These PB&J Bars Are Next Level Baked Oats
Baked oats are the breakfast cake you didn’t know you needed. Barring a smidge of baking powder, you don’t use anything other than what you’d normally add to an average bowl of hot oatmeal. Finally, oatmeal that doesn’t totally suck. But there’s also a baked oat for those with a higher standard than “doesn’t totally suck.” Level-up your baked oats and make PB&J bars.
There are no tricks to baked oats. Oats make up the bulk of the recipe, in flour form, and the other ingredients double-task as binders and flavor components. The mixing method is straightforward and you don’t need any special equipment.
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These peanut butter and jelly bars can be shaped and cut to a size that fits your preference. For a snack, press the dough out thinner, and cut the bars smaller. For a sturdy breakfast on-the-go, build a thicker base layer, or cut the bars into larger slabs. Oat flour goes in a medium bowl first. You can use store bought oat flour (for a smoother base), or make your own quick oat flour in a food processor. I usually keep one of those cardboard tanks of rolled oats around and whiz it in the processor until I get a mostly fine texture. A bit of coarseness doesn’t bother me, and adds a nice knobbly finish. Add a couple tablespoons of creamy peanut butter and honey, drop in a single egg, and add a dash of salt and splash of vanilla extract. These six ingredients get mixed into a thick dough, then pressed into a dish with a wooden spoon.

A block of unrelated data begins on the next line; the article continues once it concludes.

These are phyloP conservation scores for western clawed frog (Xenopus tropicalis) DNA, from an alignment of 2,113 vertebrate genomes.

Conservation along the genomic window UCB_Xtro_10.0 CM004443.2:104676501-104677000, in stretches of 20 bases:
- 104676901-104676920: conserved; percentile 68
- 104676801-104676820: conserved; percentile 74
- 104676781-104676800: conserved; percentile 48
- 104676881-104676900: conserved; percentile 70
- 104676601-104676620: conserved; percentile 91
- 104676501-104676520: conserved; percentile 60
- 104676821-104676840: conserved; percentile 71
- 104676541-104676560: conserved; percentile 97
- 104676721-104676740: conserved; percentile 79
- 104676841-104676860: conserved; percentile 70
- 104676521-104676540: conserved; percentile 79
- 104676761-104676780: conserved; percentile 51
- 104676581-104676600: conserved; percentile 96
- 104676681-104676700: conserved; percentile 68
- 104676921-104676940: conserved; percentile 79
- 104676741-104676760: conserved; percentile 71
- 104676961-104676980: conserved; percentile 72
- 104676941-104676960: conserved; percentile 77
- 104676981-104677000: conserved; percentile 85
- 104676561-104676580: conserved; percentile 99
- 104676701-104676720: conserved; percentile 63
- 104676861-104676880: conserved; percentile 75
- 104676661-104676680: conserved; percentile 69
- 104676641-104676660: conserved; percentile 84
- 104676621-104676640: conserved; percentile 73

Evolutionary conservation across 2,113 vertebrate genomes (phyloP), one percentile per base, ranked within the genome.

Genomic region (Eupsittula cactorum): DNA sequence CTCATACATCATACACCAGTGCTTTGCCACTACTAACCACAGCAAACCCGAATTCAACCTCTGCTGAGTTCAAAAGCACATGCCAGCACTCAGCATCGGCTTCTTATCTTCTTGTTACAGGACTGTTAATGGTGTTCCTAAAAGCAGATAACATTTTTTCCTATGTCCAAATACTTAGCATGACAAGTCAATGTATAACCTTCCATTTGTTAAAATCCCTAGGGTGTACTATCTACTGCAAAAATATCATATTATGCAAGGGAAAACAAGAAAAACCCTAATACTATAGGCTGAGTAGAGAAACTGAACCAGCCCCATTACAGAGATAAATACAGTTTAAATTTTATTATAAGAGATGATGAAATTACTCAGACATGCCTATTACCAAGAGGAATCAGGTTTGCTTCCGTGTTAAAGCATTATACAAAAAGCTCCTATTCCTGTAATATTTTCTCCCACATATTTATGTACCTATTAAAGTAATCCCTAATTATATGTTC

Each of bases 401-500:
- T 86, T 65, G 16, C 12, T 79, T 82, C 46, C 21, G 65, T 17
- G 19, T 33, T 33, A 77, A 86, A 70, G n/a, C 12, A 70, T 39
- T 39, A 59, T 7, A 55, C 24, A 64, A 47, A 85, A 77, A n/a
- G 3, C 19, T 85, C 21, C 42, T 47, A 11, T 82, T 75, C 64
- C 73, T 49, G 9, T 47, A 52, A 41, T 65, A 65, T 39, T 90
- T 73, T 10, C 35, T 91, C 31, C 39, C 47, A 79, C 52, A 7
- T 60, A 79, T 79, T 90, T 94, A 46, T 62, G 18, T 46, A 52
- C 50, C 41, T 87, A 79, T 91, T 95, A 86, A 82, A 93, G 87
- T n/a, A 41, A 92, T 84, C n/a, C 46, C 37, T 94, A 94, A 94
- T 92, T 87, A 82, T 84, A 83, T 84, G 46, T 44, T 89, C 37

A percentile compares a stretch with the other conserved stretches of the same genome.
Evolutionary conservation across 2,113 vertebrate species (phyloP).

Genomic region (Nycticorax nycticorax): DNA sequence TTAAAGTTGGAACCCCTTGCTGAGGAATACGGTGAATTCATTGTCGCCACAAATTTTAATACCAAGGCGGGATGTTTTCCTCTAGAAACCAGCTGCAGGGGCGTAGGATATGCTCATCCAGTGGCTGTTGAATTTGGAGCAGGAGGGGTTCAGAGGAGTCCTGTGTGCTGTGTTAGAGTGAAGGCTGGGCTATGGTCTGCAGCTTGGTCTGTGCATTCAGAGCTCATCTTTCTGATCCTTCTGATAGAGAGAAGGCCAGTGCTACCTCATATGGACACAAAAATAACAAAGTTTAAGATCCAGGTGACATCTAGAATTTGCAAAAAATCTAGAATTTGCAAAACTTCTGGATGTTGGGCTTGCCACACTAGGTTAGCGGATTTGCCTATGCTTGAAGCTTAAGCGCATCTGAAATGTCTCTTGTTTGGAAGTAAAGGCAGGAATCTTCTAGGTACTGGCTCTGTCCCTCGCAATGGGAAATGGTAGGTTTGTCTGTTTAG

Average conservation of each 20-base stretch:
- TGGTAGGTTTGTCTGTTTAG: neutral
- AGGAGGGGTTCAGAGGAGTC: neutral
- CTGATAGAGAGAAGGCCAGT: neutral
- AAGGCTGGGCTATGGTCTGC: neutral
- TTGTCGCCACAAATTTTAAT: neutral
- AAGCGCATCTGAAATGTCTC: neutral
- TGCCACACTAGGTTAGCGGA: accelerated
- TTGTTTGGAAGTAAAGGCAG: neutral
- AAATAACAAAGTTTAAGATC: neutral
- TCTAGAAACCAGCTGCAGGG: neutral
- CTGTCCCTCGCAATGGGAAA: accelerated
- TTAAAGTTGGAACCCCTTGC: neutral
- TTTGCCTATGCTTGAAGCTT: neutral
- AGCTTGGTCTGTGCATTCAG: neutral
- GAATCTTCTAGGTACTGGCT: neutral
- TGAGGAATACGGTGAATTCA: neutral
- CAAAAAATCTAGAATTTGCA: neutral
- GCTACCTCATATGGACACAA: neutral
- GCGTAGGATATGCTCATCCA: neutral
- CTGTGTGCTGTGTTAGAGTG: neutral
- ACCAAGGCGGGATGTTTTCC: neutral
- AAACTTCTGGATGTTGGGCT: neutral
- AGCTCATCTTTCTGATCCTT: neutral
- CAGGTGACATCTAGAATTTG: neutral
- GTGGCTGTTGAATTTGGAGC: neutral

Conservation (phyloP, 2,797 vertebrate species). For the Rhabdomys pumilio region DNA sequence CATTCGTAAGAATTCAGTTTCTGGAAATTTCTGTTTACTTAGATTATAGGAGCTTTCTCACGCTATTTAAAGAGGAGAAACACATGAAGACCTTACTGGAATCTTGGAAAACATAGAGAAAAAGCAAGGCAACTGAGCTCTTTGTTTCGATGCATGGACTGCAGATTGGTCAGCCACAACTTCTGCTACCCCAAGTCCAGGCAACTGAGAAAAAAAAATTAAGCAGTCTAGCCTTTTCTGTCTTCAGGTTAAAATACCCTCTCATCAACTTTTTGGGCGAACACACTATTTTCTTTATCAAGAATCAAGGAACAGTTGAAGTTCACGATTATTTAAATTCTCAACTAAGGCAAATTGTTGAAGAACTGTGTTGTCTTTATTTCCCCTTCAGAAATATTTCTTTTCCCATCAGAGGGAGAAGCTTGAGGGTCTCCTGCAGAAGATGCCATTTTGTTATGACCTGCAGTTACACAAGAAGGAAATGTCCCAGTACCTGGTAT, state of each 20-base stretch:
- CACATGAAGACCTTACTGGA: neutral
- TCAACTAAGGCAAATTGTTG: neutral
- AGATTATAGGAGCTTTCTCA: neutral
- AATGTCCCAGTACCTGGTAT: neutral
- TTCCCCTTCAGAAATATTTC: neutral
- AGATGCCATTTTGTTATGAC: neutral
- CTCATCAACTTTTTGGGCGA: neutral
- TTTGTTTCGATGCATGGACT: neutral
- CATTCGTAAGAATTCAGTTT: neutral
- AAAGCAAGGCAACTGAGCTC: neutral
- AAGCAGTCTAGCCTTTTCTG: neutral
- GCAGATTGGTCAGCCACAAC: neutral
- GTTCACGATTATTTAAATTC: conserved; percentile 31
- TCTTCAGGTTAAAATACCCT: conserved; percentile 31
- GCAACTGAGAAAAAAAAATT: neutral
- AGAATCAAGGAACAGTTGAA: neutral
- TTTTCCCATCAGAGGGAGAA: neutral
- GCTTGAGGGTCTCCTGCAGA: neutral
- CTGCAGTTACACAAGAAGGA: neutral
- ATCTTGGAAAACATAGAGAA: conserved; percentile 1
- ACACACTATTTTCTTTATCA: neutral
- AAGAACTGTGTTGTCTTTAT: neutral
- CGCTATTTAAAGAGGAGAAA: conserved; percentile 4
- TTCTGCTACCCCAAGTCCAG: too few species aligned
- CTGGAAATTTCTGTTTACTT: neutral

Prepare an 8x10-inch (or smaller) baking dish. You can either smear a thin layer of butter in the dish, or use parchment paper to keep the bars from sticking. Divide the dough in half-ish—one portion should contain slightly more dough, a portion about the size of a ping pong ball. I eyeball-it and use the spoon or my hands to separate the two portions, one for the base and one for the crumbled top. The slightly heftier hunk is for the base layer.
Press the base portion of the dough evenly into the bottom of the prepared dish. If the dough is sticking to your fingers, dampen them. Bring a little bowl of water over and periodically dip your fingers in the water. Use the back of a spoon or an off-set spatula to thinly spread jam onto the base. Top with the other portion of dough, crumbling it with your fingers as you sprinkle to make a cobbled topping. Bake in a 350°F oven for 20 minutes, or until the jam is bubbling and the crumbled edges begin to brown.
Let the bars cool completely, or even chill them in the fridge before cutting. I used an 8x10-inch Pyrex baking dish and cut it into 12 bars for snacking purposes, but you can cut them into larger bars if you want to use them for a meal-prepped breakfast on-the-go. Store them in an airtight container in the fridge for about a week. These bars have great flavor the day they’re baked, but they taste even better the next day.
Baked Oat PB&J Bars
1 ¼ cup of oat flour
2 tablespoons smooth peanut butter
2 tablespoons honey
1 teaspoon vanilla
½ teaspoon salt
Scant ½ cup jam (I used Bonne Maman cherry preserves)
Preheat the oven to 350°F. Lightly butter an 8x10-inch baking dish, or line it with parchment paper (or both).
In a medium bowl, mix together the first six ingredients with a wooden spoon until a thick dough forms. Divide the dough almost in half, with one slightly bigger portion. Press the bigger “half” into an even layer on the bottom of the baking dish. (Use a bit of water to dampen your fingers if the dough is too sticky.) Spread the jam evenly over the base layer. Crumble the remaining dough over the top of the jam layer and gently press the crumbles into the jam to ensure good contact.
Bake at 350°F for 20 minutes, or until the jam is bubbling on the edges and the edges of the crumble begin to brown. Let the bars cool completely before cutting. Store remaining bars in an airtight container in the fridge for up to a week.
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